‘Knowing how to race it’King, Howes and Morton all have raced previously, but Stetina is a Leadville rookie despite growing up in Boulder. Wells said experience is key.
“Everyone asks about the great road guys coming and if I expect them to just crush it. The only road guy who ever won it on the first try is Leipheimer the year after he won a stage at the Tour de France,” Wells said, referencing Leipheimer’s 2010 win days before he went on to a winning ride at the Tour of Utah. “Lance (Armstrong) tried to do it, and he got beat by (six-time champion) Dave Wiems. Floyd Landis tried, and he got beat by Wiems. Joe Dombrowski tried it a couple years ago, and I ended up winning that year.
“There’s something to be said about having experienced it before and knowing how to race it.”
Wells won the Telluride 100 this year on a course with 12,725 feet of climbing and a maximum elevation of 11,182 feet. Leadville offers an estimated 11,000 feet of climbing with a high elevation of 12,424 feet at the top of the Columbine climb that completes a 3,000-foot ascent in 10 miles. But Telluride is a more technical course, and Leadville offers plenty of opportunities to pass, as it is held entirely on roads. That could help Simmons, who hasn’t been on a mountain bike since he swiped the White Rim 100 fastest known time away from McElveen this spring.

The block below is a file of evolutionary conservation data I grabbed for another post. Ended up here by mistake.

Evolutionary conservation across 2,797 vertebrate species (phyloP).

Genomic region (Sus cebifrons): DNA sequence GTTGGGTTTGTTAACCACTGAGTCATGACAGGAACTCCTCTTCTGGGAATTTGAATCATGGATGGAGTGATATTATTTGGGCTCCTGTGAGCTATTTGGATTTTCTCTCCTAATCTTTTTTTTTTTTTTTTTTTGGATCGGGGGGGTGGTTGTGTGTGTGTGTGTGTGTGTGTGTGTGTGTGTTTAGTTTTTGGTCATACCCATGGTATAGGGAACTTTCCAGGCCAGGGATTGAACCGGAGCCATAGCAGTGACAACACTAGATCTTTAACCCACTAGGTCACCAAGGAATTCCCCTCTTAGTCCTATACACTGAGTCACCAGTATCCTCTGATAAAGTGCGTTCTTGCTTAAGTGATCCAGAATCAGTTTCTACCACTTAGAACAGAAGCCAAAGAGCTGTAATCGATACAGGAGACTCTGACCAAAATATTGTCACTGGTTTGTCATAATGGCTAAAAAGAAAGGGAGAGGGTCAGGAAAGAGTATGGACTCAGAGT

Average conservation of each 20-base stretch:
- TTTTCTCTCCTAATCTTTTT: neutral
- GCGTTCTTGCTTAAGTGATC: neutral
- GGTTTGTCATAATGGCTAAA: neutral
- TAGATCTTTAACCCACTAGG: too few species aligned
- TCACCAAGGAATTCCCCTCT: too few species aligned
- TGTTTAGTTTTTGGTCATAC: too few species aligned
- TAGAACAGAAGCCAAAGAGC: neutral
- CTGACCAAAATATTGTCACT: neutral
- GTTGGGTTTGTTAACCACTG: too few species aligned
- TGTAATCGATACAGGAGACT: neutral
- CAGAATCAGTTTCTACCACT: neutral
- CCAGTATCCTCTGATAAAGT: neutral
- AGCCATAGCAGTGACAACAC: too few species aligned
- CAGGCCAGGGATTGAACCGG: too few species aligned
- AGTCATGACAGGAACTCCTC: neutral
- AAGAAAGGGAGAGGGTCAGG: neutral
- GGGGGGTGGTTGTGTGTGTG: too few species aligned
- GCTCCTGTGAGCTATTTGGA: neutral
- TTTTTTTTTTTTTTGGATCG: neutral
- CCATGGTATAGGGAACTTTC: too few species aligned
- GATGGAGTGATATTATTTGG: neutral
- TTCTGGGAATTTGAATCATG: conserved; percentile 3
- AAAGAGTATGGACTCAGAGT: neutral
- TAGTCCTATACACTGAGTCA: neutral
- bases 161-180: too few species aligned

Simmons has been busy on the road all season, with wins at the Junior Gent-Wevelgem in Belgium to go with a stage win at the Redlands Bicycle Classic, and Junior Three Days of Axel as well as the junior men’s time trial and criterium national championships. Admittedly not the strongest of climbers, the Specialized rider will try to hang with Grotts and company as long as he can. He committed to Leadville only two weeks before race day and is excited to hop on his new Epic Hardtail.
“It’s last minute, and a lot of my training has still been focused toward road world championships,” the 18-year-old said. “I’ve had one long ride on the mountain bike, but I’m feeling good. From what I hear, it’s not super technical, so that makes it better for guys like myself. It comes down to fitness and who rides the smartest race. With WorldTour guys and everyone from Durango, it should be a fun race. There’s enough fast guys this year that I think it will be a more tactical race than the typical mountain bike race that’s blown apart after the first couple of climbs.
“Obviously, I’m going to be spending a lot of time suffering on the climbs to hang with a guy like (Grotts), but at the end it should be a lot of fun.”
HHHWhile fans may have their eyes fixed on the WorldTour riders, it’s clear the Leadville veterans will have their eyes set on Grotts.
“Howie is my favorite,” Wells said. “Even though he’s had a soft summer, he’s trained a lot. Everyone in this is a racer, regardless of where you end up, you’re going to give it your all, and Howie is no different. He took it easy this summer, but you don’t end up in second place at nationals by less than a minute without doing training and having big motivation. Any time you put the number on, you’re racing. For me, he’s the guy I’m expecting to see be up there.”